Five Scout Network project ideas
The rebooted Programme makes planning your own activities easy and fun.
There are two ways to participate in the Scout Network Programme: you can either do an event, which is a one-off activity, or plan a longer-term project. You can do both independently or with other people, just as long as they fit around the Programme areas that are adventure, international and community.
To kick-start your Programme, we’ve put together some project and event ideas to get your creative juices flowing. When coming up with activity ideas, remember to bear in mind the top awards you can achieve by doing them:
- Chief Scout Diamond Award
- Scout’s of the World Award
- Explorer Belt
- Queen’s Scout Award
1. A Million Hands
A Million Hands is Scouting’s answer to tackling some of society’s social barriers. We’ve partnered with six charities Alzheimer’s Society, Leonard Cheshire Disability, Guide Dogs, Mind, WaterAid and Canal & River Trust to help raise awareness on dementia, disability, mental wellbeing and resilience and water sanitation.
On the A Million Hands website there are resources full of ideas on projects you can do in your local community. Use those as a starting point and come up with your own ideas, for example setting up and running an activity blog for young people with additional needs. To register for A Million Hands visit here.
2. Plan a culture swap weekend
You don’t have to go overseas to learn about other cultures; there are thousands of different cultures in the UK waiting to be explored. Why not think about setting up a culture exchange weekend with a Scout in a different area in the UK.
Get in touch with your local District Scout Network Commissioner or ask your Group Scout Leader to help you connect with Scouts in England, Scotland, Wales or Northern Ireland. Ask other Network members to put you in contact with their friends across the UK or get in contact with Student Scout and Guide Organisation.
Once you’re connected, arrange a weekend for them to come and visit you. Plan a two-day outing that includes showing them your local area, eating national dishes, explaining to them your area’s traditions and history. On a different weekend, why not visit them to learn about where they come from? You can also do this remotely by setting up a Skype call for a chat, sending videos, photos and presentations created by you.
3. Design and execute a ‘learn a new language project’
Putting on a project like this does not have to be difficult.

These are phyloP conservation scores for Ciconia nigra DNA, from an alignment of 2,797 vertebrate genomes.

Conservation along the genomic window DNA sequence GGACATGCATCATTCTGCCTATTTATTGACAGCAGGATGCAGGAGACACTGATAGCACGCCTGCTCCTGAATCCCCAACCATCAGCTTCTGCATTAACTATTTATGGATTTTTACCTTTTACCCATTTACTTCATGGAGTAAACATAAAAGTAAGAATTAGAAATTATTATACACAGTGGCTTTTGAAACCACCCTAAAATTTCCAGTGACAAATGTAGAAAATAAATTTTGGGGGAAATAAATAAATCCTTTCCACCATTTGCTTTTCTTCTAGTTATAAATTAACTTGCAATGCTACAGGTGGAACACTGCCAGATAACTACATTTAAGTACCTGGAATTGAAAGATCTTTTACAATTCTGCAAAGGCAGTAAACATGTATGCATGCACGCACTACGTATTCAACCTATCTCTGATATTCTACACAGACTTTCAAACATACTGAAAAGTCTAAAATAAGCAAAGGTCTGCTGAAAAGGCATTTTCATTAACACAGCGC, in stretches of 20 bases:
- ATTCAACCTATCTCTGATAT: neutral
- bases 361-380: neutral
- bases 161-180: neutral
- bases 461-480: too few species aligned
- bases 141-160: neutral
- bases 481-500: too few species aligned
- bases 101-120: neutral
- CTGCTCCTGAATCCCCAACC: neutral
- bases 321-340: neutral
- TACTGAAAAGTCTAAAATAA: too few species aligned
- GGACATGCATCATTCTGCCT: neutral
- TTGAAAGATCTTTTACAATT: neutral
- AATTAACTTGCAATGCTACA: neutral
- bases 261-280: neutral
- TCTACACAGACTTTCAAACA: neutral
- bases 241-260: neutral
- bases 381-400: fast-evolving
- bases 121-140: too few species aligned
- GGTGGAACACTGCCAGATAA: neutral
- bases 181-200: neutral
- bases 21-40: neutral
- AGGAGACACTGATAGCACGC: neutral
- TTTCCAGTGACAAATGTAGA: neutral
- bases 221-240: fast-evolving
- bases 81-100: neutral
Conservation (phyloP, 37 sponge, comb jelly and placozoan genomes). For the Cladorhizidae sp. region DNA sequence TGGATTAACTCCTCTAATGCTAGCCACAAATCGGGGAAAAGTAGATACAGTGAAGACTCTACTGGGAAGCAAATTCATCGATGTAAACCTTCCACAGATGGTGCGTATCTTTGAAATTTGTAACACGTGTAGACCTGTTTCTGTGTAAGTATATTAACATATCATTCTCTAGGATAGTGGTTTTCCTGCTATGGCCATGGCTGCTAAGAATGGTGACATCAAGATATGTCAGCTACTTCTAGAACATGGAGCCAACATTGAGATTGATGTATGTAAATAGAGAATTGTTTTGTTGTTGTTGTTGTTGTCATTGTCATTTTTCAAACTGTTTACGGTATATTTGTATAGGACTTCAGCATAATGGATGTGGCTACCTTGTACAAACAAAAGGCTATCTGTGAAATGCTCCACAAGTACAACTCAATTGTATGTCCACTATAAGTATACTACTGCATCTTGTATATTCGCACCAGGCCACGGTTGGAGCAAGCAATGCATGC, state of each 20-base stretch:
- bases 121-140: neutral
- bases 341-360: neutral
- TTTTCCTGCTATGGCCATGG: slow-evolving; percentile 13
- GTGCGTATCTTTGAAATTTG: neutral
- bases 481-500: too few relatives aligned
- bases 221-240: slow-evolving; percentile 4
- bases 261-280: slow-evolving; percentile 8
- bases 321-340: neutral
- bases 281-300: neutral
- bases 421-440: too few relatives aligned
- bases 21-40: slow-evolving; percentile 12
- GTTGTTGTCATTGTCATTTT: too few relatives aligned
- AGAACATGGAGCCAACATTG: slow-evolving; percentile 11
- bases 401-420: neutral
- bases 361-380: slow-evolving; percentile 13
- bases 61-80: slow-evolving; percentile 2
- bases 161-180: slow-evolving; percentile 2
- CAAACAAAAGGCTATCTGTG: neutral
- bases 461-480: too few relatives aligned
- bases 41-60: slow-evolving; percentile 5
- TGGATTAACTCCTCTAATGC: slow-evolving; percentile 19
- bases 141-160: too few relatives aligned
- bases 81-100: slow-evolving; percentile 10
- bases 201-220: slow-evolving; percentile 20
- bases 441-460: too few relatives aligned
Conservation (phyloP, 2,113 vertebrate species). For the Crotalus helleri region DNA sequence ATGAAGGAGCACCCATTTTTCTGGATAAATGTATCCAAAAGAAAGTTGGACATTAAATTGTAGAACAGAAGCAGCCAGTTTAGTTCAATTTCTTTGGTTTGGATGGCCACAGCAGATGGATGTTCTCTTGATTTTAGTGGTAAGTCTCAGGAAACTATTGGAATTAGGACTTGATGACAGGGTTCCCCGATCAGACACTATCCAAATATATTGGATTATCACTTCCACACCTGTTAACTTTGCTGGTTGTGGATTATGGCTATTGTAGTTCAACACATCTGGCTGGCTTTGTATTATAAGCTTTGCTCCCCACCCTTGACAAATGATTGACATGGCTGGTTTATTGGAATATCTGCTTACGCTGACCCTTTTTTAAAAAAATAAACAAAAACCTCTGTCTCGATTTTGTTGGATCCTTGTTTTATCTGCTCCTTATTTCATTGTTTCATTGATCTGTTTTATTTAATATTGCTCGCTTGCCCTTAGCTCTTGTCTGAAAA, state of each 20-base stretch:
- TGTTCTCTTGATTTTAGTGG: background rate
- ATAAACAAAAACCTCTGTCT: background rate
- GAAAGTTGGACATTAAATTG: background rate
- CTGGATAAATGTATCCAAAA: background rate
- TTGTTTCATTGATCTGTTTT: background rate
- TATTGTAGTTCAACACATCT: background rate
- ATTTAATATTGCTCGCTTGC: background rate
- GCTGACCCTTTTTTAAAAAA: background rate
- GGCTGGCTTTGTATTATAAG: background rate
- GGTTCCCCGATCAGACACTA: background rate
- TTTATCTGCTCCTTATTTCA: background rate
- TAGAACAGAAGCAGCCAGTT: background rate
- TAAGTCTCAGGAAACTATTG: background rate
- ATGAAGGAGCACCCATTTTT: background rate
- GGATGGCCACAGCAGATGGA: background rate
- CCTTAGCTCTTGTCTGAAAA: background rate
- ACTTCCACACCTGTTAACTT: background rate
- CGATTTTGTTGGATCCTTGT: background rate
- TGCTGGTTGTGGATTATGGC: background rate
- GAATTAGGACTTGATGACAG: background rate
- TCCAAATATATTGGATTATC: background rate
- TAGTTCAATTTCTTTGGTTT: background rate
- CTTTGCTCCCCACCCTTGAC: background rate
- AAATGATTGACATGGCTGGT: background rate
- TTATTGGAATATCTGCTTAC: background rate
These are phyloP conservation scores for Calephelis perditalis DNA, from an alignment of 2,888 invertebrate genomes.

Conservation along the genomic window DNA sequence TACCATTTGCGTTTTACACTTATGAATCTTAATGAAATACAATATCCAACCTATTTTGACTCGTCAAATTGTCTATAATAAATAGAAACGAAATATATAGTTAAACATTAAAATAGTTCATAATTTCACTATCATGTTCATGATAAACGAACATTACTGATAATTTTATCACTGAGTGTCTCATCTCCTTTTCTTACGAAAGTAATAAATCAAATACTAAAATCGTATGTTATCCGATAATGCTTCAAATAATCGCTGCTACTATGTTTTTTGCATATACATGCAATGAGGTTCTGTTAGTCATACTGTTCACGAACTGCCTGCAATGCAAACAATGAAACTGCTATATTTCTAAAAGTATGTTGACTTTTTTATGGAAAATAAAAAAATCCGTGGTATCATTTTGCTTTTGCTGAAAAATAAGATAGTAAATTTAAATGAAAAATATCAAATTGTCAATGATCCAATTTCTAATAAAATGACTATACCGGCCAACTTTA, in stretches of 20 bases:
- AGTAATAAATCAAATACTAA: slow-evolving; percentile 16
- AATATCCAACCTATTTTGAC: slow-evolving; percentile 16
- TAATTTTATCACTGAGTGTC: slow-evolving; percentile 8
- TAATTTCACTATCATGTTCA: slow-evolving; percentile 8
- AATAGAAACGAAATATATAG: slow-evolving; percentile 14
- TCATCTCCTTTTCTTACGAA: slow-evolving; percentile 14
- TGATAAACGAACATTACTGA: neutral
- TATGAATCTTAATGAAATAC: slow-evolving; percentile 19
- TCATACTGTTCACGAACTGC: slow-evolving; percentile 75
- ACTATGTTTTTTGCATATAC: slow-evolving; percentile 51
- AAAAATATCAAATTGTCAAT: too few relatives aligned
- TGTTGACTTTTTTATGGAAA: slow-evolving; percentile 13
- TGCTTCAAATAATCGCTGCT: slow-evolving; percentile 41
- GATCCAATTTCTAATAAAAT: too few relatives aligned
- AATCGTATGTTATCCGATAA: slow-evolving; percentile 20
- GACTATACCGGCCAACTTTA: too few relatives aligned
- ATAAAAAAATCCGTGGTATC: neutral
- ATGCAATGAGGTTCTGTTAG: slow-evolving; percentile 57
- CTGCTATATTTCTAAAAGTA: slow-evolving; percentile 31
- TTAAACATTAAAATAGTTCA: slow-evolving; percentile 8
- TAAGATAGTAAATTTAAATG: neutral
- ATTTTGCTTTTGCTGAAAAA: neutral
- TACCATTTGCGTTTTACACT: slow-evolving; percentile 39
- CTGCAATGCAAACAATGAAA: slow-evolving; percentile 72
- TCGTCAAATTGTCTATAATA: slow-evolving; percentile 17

Spend the first part of the project deciding a language to study. Once you have chosen a language, host an evening where you learn it. Pick a place and a time that suits you; it could be at yours or a friend’s house, a community venue or even in a local coffee shop. Invite your fellow Scout Network members to your night; think about whether you will be serving food or drinks or maybe ask everyone to chip in and bring a dish?
Language resources are readily available online or you can borrow language learning books and CDs from your local library. For a more personal way of learning, why not ask someone you know who can speak a different language to teach yourself and everyone attending the evening. Then once you know a few phrases, converse with someone from that country!
Jamboree On The Air and Jamboree On The Internet take place on the 17-18 October, which are perfect opportunities to practise your skills.
4. Survival camp
Challenge yourself to put your Scouting skills to the test and spend one day doing a wild survival camp using only the resources around you. Pack your necessities, but where you can, practise your survival skills. Here's a great resource we worked on with our corporate partner Victorinox on survival skills.
5. Create a four-day and three-night expedition that includes outdoor activities
This is very similar to the expedition you have to do to achieve your Duke of Edinburgh Gold and Chief Scout's Diamond Award except you’re making it a bit more challenging by adding outdoor activities to do along the way while on your expedition.
When planning your expedition route, keep in mind the activities you want to do. So if you want to do water activities like kayaking, canoeing or sailing, plan your route around the water where there are centre’s that have sailing facilities.
If you’re thinking of leading activities in the future, it’s worth looking into how you can attain the leadership and supervisory permit as part of the Adventurous Activity Permit Scheme.
Projects and events can be as easy or as challenging as you want them to be. For more information about projects, events and the Programme areas visit the Scout Network section on the Members area.
We've put together a blog telling you everything you need to know about the changes to the Scout Network.
The Scout Network website is now live! Log in or register here: https://ukscoutnetwork.org.uk